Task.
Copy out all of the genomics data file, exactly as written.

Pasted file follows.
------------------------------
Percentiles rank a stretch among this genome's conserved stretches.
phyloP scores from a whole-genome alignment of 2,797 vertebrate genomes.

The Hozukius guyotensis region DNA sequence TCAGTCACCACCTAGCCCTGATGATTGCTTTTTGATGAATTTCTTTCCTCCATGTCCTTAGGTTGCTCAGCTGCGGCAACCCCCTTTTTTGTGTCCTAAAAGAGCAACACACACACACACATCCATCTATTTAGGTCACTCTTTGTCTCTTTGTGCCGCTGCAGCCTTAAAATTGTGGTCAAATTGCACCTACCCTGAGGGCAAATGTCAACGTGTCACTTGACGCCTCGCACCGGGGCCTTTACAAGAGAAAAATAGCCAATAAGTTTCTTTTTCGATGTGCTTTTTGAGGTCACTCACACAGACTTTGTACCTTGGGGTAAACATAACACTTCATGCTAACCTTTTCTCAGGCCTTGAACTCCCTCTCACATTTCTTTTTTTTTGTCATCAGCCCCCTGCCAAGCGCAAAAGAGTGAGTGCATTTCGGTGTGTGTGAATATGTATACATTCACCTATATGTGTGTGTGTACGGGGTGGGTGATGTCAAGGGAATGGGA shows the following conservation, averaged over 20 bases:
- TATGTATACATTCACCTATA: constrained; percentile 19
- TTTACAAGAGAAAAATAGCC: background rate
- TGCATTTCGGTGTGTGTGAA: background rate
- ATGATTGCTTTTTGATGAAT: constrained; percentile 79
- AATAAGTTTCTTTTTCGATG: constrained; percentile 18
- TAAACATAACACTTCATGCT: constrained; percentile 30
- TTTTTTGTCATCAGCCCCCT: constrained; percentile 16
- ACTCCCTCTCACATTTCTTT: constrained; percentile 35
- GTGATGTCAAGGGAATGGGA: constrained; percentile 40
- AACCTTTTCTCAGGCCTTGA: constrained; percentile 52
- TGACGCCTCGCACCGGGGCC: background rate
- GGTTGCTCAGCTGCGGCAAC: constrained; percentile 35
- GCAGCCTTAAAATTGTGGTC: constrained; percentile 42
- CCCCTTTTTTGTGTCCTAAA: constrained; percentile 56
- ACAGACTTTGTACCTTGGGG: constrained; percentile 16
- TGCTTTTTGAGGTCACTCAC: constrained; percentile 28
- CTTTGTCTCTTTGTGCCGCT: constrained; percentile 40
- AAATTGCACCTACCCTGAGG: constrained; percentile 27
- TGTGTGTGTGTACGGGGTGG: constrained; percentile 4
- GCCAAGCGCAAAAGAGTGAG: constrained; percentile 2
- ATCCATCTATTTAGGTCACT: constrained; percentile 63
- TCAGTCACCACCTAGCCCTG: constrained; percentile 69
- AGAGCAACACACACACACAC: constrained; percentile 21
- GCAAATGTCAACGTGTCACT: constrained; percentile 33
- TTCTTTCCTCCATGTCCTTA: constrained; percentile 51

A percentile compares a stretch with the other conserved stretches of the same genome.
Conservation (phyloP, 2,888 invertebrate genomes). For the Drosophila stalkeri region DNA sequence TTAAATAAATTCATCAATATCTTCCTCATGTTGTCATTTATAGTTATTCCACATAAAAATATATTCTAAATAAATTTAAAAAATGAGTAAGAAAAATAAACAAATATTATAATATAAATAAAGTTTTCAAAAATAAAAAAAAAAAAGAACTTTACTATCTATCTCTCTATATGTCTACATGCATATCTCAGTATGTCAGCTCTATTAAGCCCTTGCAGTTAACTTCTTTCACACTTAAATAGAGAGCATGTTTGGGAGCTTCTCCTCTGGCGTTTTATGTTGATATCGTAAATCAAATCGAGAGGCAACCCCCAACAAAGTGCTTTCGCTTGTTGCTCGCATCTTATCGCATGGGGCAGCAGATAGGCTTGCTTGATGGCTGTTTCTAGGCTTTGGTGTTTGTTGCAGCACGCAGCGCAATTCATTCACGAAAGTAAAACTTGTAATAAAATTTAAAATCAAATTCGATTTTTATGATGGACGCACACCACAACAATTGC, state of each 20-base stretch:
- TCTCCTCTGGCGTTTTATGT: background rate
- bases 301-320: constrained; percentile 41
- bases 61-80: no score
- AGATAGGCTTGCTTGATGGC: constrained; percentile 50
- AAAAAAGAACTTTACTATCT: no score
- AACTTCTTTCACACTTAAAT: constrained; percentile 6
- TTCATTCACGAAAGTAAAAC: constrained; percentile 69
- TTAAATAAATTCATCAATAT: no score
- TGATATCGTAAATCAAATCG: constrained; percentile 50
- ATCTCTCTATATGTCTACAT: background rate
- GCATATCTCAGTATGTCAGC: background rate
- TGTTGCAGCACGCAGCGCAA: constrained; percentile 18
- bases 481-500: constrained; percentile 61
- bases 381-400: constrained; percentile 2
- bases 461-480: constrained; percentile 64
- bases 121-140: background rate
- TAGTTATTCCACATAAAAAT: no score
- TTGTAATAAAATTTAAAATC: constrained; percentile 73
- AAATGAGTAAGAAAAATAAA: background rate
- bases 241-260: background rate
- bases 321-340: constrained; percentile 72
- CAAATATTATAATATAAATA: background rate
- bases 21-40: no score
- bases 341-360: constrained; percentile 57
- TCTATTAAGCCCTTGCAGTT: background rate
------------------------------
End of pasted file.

Percentiles rank a stretch among this genome's conserved stretches.
phyloP scores from a whole-genome alignment of 2,797 vertebrate genomes.

The Hozukius guyotensis region DNA sequence TCAGTCACCACCTAGCCCTGATGATTGCTTTTTGATGAATTTCTTTCCTCCATGTCCTTAGGTTGCTCAGCTGCGGCAACCCCCTTTTTTGTGTCCTAAAAGAGCAACACACACACACACATCCATCTATTTAGGTCACTCTTTGTCTCTTTGTGCCGCTGCAGCCTTAAAATTGTGGTCAAATTGCACCTACCCTGAGGGCAAATGTCAACGTGTCACTTGACGCCTCGCACCGGGGCCTTTACAAGAGAAAAATAGCCAATAAGTTTCTTTTTCGATGTGCTTTTTGAGGTCACTCACACAGACTTTGTACCTTGGGGTAAACATAACACTTCATGCTAACCTTTTCTCAGGCCTTGAACTCCCTCTCACATTTCTTTTTTTTTGTCATCAGCCCCCTGCCAAGCGCAAAAGAGTGAGTGCATTTCGGTGTGTGTGAATATGTATACATTCACCTATATGTGTGTGTGTACGGGGTGGGTGATGTCAAGGGAATGGGA shows the following conservation, averaged over 20 bases:
- TATGTATACATTCACCTATA: constrained; percentile 19
- TTTACAAGAGAAAAATAGCC: background rate
- TGCATTTCGGTGTGTGTGAA: background rate
- ATGATTGCTTTTTGATGAAT: constrained; percentile 79
- AATAAGTTTCTTTTTCGATG: constrained; percentile 18
- TAAACATAACACTTCATGCT: constrained; percentile 30
- TTTTTTGTCATCAGCCCCCT: constrained; percentile 16
- ACTCCCTCTCACATTTCTTT: constrained; percentile 35
- GTGATGTCAAGGGAATGGGA: constrained; percentile 40
- AACCTTTTCTCAGGCCTTGA: constrained; percentile 52
- TGACGCCTCGCACCGGGGCC: background rate
- GGTTGCTCAGCTGCGGCAAC: constrained; percentile 35
- GCAGCCTTAAAATTGTGGTC: constrained; percentile 42
- CCCCTTTTTTGTGTCCTAAA: constrained; percentile 56
- ACAGACTTTGTACCTTGGGG: constrained; percentile 16
- TGCTTTTTGAGGTCACTCAC: constrained; percentile 28
- CTTTGTCTCTTTGTGCCGCT: constrained; percentile 40
- AAATTGCACCTACCCTGAGG: constrained; percentile 27
- TGTGTGTGTGTACGGGGTGG: constrained; percentile 4
- GCCAAGCGCAAAAGAGTGAG: constrained; percentile 2
- ATCCATCTATTTAGGTCACT: constrained; percentile 63
- TCAGTCACCACCTAGCCCTG: constrained; percentile 69
- AGAGCAACACACACACACAC: constrained; percentile 21
- GCAAATGTCAACGTGTCACT: constrained; percentile 33
- TTCTTTCCTCCATGTCCTTA: constrained; percentile 51

A percentile compares a stretch with the other conserved stretches of the same genome.
Conservation (phyloP, 2,888 invertebrate genomes). For the Drosophila stalkeri region DNA sequence TTAAATAAATTCATCAATATCTTCCTCATGTTGTCATTTATAGTTATTCCACATAAAAATATATTCTAAATAAATTTAAAAAATGAGTAAGAAAAATAAACAAATATTATAATATAAATAAAGTTTTCAAAAATAAAAAAAAAAAAGAACTTTACTATCTATCTCTCTATATGTCTACATGCATATCTCAGTATGTCAGCTCTATTAAGCCCTTGCAGTTAACTTCTTTCACACTTAAATAGAGAGCATGTTTGGGAGCTTCTCCTCTGGCGTTTTATGTTGATATCGTAAATCAAATCGAGAGGCAACCCCCAACAAAGTGCTTTCGCTTGTTGCTCGCATCTTATCGCATGGGGCAGCAGATAGGCTTGCTTGATGGCTGTTTCTAGGCTTTGGTGTTTGTTGCAGCACGCAGCGCAATTCATTCACGAAAGTAAAACTTGTAATAAAATTTAAAATCAAATTCGATTTTTATGATGGACGCACACCACAACAATTGC, state of each 20-base stretch:
- TCTCCTCTGGCGTTTTATGT: background rate
- bases 301-320: constrained; percentile 41
- bases 61-80: no score
- AGATAGGCTTGCTTGATGGC: constrained; percentile 50
- AAAAAAGAACTTTACTATCT: no score
- AACTTCTTTCACACTTAAAT: constrained; percentile 6
- TTCATTCACGAAAGTAAAAC: constrained; percentile 69
- TTAAATAAATTCATCAATAT: no score
- TGATATCGTAAATCAAATCG: constrained; percentile 50
- ATCTCTCTATATGTCTACAT: background rate
- GCATATCTCAGTATGTCAGC: background rate
- TGTTGCAGCACGCAGCGCAA: constrained; percentile 18
- bases 481-500: constrained; percentile 61
- bases 381-400: constrained; percentile 2
- bases 461-480: constrained; percentile 64
- bases 121-140: background rate
- TAGTTATTCCACATAAAAAT: no score
- TTGTAATAAAATTTAAAATC: constrained; percentile 73
- AAATGAGTAAGAAAAATAAA: background rate
- bases 241-260: background rate
- bases 321-340: constrained; percentile 72
- CAAATATTATAATATAAATA: background rate
- bases 21-40: no score
- bases 341-360: constrained; percentile 57
- TCTATTAAGCCCTTGCAGTT: background rate